I don’t get to see Maurice as much as I would like. He leads an extremely busy life and I too have limited time for social gathering. I read his blog, which is very well crafted and I heartily endorse for those who want well thought out discussions on the issues. He is certainly his own man, and where once before we agreed on most everything, Maurice now has formulated opinions I sometimes question. I have concerns about his judgment at times just like every father has concerns for a son who ventures in a direction where peril might lay. But my confidence in Maurice is not diminished. He has pursued his goals steadfastly and is now seeing the fruit of his efforts.

Maurice has become an accomplished writer. He has won awards for his short stories written a novella Devil’s Marionette and has co-authored the novella Orgy of Souls with Wrath James White and most recently signed a 3 book deal with Angry Robot a division of Harper Collins. The 3 books will comprise a trilogy telling the story of The Knights of Breton Court. Maurice has also edited, along with Jerry Gordon, an anthology Dark Faith for Apex Books.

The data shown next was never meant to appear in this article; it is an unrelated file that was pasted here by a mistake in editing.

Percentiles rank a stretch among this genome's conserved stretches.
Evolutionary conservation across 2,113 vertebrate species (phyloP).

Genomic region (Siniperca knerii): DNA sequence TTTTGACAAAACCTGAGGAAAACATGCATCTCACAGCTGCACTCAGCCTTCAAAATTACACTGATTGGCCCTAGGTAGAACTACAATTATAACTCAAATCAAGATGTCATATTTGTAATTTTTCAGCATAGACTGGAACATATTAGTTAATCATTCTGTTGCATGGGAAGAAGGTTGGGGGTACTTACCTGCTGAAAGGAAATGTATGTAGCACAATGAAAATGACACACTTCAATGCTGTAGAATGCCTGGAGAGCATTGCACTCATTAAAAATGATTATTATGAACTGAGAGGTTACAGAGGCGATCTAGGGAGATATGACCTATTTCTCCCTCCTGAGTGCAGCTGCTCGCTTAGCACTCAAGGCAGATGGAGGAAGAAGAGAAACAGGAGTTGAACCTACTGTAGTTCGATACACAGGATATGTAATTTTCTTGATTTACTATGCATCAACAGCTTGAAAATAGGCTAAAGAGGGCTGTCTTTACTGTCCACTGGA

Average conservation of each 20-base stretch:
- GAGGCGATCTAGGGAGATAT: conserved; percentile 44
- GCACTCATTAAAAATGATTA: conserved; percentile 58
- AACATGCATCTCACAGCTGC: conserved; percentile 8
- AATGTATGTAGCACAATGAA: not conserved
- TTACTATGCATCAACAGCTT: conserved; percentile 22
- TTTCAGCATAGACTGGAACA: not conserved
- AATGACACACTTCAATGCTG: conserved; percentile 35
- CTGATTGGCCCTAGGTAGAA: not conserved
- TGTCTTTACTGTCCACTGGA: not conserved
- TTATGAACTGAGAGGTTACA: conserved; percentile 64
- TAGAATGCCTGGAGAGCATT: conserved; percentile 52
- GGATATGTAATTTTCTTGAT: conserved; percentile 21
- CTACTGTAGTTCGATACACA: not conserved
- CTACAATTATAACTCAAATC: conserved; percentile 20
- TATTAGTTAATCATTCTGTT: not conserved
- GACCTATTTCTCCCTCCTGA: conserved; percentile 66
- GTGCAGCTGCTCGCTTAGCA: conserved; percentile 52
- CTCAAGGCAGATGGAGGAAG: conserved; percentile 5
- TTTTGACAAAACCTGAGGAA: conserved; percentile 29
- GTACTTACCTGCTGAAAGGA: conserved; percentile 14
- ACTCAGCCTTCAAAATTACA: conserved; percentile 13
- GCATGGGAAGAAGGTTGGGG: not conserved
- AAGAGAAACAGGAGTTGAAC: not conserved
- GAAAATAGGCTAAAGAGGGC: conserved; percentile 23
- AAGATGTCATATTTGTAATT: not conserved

He goes onto give his opinions on King Maker and Dark Faith.  But I’m not linking to him anymore if he’s going to keep posting old pics of me.  Sheesh.

Adoption Guest Blog

Every now and then, I turn this blog over for the occasional guest blog. Usually it means that I’m in the middle of writing deadlines and I’m crunched for time. Now is no exception, though some of my writing deadlines, ironically enough, are for blogs. Adoption is a bit of a recurring theme on my blog, mostly because many of my friends are in the process of adopting children, all of them across racial lines. Since I’ve already written about one such family pursuing a multi-cultural adoption, I thought we’d hear from my friend, Stephanie Weber, first hand.